Civil War is a film whose emotional upshot takes an eternity to eventuate, but when it does it’s actually well worth the two-and-a-half-hour sit. Steve and his embattled friend Bucky, a.k.a. The Winter Soldier (Sebastian Stan) are at the heart of a complex moral, emotional and psychological battle that divides the Avengers — all but Hulk and Thor, of course, who are off galavanting elsewhere — straight down the middle when they are asked to sign the Sokovia Accords, a peacekeeping effort drawn up by the United Nations in response to the concerns of a growing population that thinks the Avengers are doing more harm than good.

After yet another disaster, this time in Wakanda at the hands of Scarlet Witch (Elizabeth Olsen, who has completely given up on trying to sound Russian at this point), in steps Secretary of State Thaddeus Ross (William Hurt) to give everyone a choice: either agree to the sanctions, to be potentially overruled in any given situation if it is deemed necessary . . . or retire from the superhero biz.

And then everyone seems to get really mad. Needless to say, the stakes are high this time, higher than they were when Loki was trying to divide and conquer from within all those movies ago, if you can believe it . . . (wasn’t it pretty much doomsday then, too?) One side argues for their continued autonomy while the other, surprisingly spearheaded by a guilt-ridden Tony, believes having a watchdog might help prevent future awkward encounters with any living relatives of people he has inadvertently killed.

Thanks to Christopher Markus and Stephen McFeely, two writers keen to redress familiar characters under this new guise of bitterness, distrust and uncertainty, there are equally compelling reasons to join either camp. In fact as Civil War progresses it gets ever more entrenched in the complexities of this ideological conflict. The appearance of a cold German militant named Baron Helmut Zemo (Daniel Brühl), the one behind an earlier attack on the UN that claims the life of Wakanda King T’Chaka, father of T’Challa/Black Panther (Chadwick Boseman), inspires Steve to ignore new-age protocol as he attempts to stop Zemo from unleashing a secret arsenal of other Winter Soldiers being kept in cryogenic stasis at a Hydra facility in Siberia.

Civil War, like Tony and Steve, has a lot on its plate, but it wisely (and creatively) spreads the workload across its many players. Even if Downey Jr. takes this opportunity to effect a more somber version of his character than we’re used to seeing, that famous acerbic wit is never lost with the integration of Scott Lang/Ant Man (Paul Rudd) and Tom Holland’s amazingly acne-free Peter Parker/Spider Man. Black Panther digs his claws in with menacing presence and a lot of righteous anger. Jeremy Renner as Hawkeye returns as do Anthony Mackie’s Falcon and Paul Bettany as the visionary . . . Vision.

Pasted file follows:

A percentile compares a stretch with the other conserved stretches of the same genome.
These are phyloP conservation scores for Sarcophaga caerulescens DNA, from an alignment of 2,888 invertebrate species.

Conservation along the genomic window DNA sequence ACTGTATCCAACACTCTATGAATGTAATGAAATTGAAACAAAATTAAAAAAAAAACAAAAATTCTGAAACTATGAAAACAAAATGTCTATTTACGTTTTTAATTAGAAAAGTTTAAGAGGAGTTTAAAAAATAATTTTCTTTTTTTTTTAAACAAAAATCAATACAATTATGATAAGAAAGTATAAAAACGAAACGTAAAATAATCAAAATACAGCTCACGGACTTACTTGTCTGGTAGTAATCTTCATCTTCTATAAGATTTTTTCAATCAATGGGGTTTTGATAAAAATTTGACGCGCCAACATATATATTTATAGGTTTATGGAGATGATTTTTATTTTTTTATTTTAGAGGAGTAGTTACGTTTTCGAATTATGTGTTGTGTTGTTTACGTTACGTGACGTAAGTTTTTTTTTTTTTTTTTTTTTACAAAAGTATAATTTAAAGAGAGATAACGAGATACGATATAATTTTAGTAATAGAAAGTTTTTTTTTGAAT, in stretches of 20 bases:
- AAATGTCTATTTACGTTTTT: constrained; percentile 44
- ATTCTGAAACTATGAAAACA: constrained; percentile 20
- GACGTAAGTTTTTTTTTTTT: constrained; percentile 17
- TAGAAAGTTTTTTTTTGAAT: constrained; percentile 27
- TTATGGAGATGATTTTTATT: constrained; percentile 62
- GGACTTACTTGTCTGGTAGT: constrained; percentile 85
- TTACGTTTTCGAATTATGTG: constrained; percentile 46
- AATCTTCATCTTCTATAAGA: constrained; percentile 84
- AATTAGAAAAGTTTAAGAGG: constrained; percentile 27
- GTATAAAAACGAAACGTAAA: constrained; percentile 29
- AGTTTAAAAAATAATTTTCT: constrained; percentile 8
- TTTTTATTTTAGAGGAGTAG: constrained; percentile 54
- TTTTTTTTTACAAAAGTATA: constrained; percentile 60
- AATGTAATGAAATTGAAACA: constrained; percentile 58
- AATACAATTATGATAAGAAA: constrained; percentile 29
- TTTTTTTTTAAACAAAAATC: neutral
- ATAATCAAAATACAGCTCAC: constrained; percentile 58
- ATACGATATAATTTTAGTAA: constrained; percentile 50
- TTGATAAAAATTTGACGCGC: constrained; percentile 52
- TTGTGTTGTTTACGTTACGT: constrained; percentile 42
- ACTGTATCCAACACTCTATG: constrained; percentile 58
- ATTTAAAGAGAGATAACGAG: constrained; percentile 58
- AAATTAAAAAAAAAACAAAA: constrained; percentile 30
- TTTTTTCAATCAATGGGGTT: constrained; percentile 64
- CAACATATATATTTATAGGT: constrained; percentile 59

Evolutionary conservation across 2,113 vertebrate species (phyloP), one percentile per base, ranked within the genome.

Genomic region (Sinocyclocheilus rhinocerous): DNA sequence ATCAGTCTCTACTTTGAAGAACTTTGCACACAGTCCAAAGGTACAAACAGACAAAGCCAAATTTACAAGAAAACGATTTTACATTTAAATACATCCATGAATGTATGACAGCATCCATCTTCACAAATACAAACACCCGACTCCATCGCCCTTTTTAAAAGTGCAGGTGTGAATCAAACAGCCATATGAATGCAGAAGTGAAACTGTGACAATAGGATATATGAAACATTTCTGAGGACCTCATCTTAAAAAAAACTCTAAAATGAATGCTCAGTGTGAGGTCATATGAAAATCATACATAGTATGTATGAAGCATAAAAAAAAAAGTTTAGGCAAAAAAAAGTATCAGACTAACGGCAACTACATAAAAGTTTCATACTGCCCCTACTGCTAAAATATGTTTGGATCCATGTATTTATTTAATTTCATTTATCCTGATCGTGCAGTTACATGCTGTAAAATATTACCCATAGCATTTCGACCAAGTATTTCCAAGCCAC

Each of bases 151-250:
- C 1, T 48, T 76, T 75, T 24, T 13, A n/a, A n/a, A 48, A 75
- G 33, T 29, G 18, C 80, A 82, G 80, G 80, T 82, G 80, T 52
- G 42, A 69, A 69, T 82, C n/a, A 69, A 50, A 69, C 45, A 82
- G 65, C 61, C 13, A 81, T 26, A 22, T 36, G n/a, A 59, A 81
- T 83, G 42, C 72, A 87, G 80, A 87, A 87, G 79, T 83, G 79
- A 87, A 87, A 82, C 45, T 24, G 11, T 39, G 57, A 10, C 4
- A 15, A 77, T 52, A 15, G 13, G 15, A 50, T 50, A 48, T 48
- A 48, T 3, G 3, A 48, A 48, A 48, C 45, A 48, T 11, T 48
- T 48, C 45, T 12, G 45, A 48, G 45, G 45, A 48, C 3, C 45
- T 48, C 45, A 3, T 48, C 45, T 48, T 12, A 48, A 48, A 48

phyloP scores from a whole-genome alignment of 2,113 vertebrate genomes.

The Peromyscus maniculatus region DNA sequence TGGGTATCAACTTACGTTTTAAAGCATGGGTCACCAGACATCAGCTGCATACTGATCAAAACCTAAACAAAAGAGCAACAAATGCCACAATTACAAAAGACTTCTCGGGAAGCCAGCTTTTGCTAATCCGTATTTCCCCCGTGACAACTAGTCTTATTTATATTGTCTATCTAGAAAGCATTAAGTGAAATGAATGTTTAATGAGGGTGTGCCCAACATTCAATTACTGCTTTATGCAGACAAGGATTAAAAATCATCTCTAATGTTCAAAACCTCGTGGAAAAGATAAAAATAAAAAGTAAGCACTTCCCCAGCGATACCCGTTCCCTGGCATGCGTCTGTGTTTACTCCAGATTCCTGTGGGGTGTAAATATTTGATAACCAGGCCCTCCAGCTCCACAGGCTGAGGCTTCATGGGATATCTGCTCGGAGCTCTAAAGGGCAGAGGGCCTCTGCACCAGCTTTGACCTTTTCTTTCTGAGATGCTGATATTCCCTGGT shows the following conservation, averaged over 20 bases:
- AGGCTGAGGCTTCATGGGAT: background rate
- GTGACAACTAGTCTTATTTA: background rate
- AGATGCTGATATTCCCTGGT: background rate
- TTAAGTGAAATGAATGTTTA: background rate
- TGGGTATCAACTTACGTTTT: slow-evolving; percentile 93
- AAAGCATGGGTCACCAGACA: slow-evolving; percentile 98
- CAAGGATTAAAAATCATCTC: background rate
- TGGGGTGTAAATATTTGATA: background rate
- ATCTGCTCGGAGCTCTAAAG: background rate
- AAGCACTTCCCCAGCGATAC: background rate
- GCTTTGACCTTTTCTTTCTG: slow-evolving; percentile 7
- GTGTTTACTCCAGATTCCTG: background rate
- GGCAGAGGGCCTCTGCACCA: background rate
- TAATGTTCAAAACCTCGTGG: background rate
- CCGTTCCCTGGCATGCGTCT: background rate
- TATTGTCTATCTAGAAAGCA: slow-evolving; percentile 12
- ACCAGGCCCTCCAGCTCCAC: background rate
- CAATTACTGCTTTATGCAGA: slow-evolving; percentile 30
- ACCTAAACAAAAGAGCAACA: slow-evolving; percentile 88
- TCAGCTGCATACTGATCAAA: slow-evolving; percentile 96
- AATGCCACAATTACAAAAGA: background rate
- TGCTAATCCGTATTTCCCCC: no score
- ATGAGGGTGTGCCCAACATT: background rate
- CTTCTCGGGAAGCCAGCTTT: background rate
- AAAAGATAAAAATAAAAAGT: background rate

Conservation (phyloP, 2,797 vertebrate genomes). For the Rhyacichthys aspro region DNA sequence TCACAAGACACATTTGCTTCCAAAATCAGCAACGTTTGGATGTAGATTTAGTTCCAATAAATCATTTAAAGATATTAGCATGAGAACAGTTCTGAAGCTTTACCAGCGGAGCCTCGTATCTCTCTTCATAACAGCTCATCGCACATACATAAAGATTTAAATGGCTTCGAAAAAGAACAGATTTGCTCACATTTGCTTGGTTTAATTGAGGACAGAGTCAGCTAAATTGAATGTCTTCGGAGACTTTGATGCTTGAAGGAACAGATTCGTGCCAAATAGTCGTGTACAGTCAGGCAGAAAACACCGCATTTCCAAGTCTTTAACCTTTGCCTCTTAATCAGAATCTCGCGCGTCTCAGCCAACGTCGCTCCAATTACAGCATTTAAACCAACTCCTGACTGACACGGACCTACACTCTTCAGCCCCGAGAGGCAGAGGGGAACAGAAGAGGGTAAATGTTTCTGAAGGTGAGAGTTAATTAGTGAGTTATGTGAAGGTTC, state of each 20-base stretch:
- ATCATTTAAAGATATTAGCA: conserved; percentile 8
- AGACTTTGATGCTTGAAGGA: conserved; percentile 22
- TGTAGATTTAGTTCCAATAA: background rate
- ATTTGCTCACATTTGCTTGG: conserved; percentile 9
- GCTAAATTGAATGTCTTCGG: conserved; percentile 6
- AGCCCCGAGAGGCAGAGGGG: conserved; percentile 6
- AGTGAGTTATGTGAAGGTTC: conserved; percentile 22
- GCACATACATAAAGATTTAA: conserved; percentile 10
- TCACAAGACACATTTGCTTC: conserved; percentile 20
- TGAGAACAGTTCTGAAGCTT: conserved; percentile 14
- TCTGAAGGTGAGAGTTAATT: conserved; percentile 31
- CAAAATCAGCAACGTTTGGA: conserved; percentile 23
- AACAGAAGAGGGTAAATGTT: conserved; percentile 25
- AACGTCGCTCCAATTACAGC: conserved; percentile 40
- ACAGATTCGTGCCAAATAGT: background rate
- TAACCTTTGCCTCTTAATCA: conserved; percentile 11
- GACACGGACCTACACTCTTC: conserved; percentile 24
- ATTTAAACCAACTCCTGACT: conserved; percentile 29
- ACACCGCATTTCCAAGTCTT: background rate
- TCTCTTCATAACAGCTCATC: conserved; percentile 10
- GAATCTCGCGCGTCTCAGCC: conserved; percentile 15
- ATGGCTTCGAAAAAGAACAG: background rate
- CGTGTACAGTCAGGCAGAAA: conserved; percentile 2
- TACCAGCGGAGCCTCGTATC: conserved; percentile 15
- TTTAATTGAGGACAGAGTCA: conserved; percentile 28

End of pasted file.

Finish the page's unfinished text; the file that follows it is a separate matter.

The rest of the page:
Even though giving each their time to shine means taking some away from Evans, extended interactions between less famous figures are more than welcome and give these individuals purpose within the context of the cinematic retelling of their own journeys. Bettany is perhaps the highlight, his loyalty to protecting the lone Maximoff twin from destruction following her actions in Wakanda offering a miniaturized version of the conundrum facing Iron Man and Captain America. And then there’s Black Panther’s determination to take out the one responsible for his father’s death.

For all of the potential devastation that is implied Civil War isn’t a dour affair. It doesn’t dwell in misery, and it really could have. There’s a melancholy vibe here, but the Russo brothers seem comfortable conforming to Marvel’s standard of finding levity amidst dire circumstances, injecting humor into scenes that would otherwise trend DC-dark. (God forbid that ever happen.) A movie with ‘war’ in its title going the comedy route is a risky proposition, and though this isn’t devoid moments of weakness, the continued expansion of a world parallel to ours allows them to pass quickly. There’s so much going on that Civil War all but demands repeat viewings. Eight years into the game, that’s a very good thing for the MCU.

I wonder what the hot mom thought about all of it.

Screen Shot 2016-05-09 at 1.03.32 AM

Recommendation: With the slightly-famous actors as comfortable as ever in their respective roles, Civil War benefits from the intersection of emotionally resonant performance and thoughtful, crafty storytelling. People like me — non-Captain fans — benefit greatly from the distraction of the other people around him fighting for what they believe is right for the future of the Avengers. A solid realization of a very complicated time, and the balance struck herein makes it one of my favorites of the entire MCU canon thus far.

Rated: PG-13

Running Time: 146 mins.

Quoted: “Okay, anybody on our side hiding any shocking, or fantastic abilities they’d like to disclose, I’m open to suggestion.” 

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Ant-Man

ant_man_ver2

Release: Friday, July 17, 2015

[Theater]